Do not lose your knowledge that man's proper estate is an upright posture, an intransigent mind and a step that travels unlimited roads. - Ayn Rand.

Don't sacrifice for me, live for yourself! - Me

The only alternative to Objectivism is some form of Subjectivism. - Dawson Bethrick
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25-08-2016, 01:05 PM
RE: Do Atheist need to be remided to be moral?
(25-08-2016 07:24 AM)Gawdzilla Wrote:  I have a sign on the door to the garage:

Quote:Don't run over pregnant women with strollers.

Don't kill the neighbor's dog.

Don't gang rape Brownie Scouts.

Don't do anything that a loud-spouting believer would do.

You know, cause I need to be reminded...

The third one is correct. Brownies are for eating.
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25-08-2016, 01:23 PM
RE: Do Atheist need to be remided to be moral?
(24-08-2016 10:55 PM)ClydeLee Wrote:  the problem with the wording in all of these discussions is that what is Individualism, Freedom, or autonomy but moral values themselves?
In your moral belief system you can label them as "moral" values if you like.
I don't though. These things are my own personal wants. Of course I want to make my own decisions rather than have govt and police telling me what I can and can't do.

Of course I want to be me, rather than a carbon copy of others.

Do I think it is wrong for govt and police to create and enforce laws? No. I understand why they do it, sometimes I agree with it, sometimes I dont. When I don't agree with it, do I think it to be morally wrong? No, I don't. It is what it is. We have conflicting ideas and hence we must compete.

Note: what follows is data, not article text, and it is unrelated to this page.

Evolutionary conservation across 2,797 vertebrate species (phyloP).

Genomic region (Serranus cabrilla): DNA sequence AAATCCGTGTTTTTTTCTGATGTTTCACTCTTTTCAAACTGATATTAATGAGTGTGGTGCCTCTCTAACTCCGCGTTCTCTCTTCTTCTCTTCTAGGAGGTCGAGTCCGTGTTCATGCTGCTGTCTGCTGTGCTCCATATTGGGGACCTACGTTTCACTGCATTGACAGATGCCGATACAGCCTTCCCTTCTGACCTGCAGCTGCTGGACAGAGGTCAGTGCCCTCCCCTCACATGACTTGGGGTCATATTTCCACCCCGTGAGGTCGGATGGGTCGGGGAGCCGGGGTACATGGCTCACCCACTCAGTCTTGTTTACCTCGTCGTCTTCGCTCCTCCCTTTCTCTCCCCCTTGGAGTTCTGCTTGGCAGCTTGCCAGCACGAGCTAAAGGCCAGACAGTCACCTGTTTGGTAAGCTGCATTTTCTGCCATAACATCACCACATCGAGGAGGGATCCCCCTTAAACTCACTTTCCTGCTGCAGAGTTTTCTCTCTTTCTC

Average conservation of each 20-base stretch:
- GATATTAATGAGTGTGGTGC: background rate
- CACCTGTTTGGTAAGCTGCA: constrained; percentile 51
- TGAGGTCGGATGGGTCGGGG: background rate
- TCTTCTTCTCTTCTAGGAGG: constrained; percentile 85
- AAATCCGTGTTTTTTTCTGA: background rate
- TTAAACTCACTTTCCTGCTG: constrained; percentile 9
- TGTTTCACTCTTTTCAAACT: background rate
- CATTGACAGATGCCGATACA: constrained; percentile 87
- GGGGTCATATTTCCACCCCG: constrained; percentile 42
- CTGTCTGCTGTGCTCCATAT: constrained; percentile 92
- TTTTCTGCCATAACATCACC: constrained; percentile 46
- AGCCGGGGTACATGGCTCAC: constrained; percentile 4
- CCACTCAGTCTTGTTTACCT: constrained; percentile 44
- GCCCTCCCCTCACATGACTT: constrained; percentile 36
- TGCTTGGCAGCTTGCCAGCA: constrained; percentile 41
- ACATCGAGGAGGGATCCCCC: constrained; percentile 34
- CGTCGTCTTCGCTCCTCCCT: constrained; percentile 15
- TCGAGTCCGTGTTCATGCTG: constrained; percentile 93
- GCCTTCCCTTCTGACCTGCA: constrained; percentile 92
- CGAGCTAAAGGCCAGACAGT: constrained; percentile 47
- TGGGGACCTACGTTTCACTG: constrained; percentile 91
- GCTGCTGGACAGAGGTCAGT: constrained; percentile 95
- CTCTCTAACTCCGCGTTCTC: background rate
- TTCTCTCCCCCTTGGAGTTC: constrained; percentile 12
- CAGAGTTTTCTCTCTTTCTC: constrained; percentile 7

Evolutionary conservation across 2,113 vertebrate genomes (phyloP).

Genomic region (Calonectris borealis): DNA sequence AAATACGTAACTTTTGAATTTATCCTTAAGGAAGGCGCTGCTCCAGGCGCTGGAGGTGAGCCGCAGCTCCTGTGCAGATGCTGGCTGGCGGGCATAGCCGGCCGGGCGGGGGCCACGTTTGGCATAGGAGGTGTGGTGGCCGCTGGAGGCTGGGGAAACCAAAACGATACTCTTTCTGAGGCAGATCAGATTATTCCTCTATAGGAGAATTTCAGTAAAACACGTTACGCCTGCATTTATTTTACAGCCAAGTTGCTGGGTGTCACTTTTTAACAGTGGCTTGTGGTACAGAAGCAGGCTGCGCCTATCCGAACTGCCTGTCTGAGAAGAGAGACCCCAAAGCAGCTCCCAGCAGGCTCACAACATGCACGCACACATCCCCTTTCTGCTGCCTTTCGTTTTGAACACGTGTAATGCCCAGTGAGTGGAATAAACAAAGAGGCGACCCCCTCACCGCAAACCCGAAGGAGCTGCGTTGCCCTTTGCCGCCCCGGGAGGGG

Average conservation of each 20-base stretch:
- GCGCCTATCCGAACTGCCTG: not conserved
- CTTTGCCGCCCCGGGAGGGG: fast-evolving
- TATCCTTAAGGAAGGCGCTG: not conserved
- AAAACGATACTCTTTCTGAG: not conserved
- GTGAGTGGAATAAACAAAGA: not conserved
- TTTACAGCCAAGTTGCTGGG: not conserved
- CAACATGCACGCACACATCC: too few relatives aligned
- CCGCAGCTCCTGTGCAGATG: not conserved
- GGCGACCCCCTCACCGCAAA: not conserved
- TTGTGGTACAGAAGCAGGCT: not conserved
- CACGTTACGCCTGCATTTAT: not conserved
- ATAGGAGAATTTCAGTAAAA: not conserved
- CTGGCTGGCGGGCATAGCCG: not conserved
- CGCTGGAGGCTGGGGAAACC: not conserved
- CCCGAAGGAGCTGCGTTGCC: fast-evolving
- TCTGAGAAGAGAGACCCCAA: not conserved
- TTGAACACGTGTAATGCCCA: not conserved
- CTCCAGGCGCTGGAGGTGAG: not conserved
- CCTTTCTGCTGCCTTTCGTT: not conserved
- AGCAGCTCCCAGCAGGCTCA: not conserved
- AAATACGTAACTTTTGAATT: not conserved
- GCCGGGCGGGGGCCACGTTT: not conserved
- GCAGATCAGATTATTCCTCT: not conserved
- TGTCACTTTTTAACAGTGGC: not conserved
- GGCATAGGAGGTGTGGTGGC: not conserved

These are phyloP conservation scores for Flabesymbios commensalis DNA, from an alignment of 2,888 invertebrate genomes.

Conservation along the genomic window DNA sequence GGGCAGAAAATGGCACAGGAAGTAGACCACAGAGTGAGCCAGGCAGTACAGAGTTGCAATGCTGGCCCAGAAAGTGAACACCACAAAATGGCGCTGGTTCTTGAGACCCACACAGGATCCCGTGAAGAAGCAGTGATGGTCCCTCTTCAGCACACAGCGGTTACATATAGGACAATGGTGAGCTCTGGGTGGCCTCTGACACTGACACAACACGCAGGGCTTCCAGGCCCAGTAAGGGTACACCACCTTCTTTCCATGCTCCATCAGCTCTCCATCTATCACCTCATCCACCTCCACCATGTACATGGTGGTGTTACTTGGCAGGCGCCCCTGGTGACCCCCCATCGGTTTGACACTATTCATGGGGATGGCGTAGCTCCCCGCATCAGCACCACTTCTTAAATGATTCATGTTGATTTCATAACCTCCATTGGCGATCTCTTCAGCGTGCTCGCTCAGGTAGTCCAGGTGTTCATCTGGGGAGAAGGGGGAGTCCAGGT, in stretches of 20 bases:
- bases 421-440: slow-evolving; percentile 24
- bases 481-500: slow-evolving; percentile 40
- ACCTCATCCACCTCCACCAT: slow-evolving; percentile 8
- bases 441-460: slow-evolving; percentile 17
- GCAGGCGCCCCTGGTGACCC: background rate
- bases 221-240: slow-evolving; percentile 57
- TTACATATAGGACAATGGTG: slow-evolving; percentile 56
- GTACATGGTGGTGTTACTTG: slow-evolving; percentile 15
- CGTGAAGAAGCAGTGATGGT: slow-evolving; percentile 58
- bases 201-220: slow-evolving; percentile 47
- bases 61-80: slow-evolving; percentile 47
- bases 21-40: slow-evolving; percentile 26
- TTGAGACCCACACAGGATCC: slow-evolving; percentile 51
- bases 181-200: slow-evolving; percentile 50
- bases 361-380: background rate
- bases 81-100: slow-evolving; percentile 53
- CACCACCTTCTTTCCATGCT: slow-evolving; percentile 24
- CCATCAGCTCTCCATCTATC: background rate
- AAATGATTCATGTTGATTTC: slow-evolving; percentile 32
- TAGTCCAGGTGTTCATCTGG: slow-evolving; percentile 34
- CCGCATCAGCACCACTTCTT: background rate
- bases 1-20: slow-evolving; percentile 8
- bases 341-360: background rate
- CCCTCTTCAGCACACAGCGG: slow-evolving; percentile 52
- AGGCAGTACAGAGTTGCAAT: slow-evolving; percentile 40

There are many people who like dependancy, like rules. That is why they belong to religious outfits. Are they wrong to give away autonomy to give away their choices and freedom to think? No, they are doing what they want. What they want is very different to what I want, none of us are wrong, but we are often in conflict so we compete. Nothing wrong, nothing right, no morals, just conflicting wants and actions.
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25-08-2016, 01:23 PM
RE: Do Atheist need to be remided to be moral?
(25-08-2016 01:05 PM)Fireball Wrote:  
(25-08-2016 07:24 AM)Gawdzilla Wrote:  I have a sign on the door to the garage:


You know, cause I need to be reminded...

The third one is correct. Brownies are for eating.

LOLita. Smartass
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25-08-2016, 02:49 PM
RE: Do Atheist need to be remided to be moral?
(24-08-2016 10:55 PM)ClydeLee Wrote:  the problem with the wording in all of these discussions is that what is Individualism, Freedom, or autonomy but moral values themselves?
I've gotta ask ClydeLee, in you position what is the difference between a moral value and a non moral value?

For example, me going to a dairy and purchasing a Pepsi rather than a Coke, is that because I hold a higher moral value on Pepsi in relation to Coke?

What would be an example of a non moral value?
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25-08-2016, 04:19 PM
RE: Do Atheist need to be remided to be moral?
Nope.

Apparently not.

Don't let those gnomes and their illusions get you down. They're just gnomes and illusions.

--Jake the Dog, Adventure Time

Alouette, je te plumerai.
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25-08-2016, 07:57 PM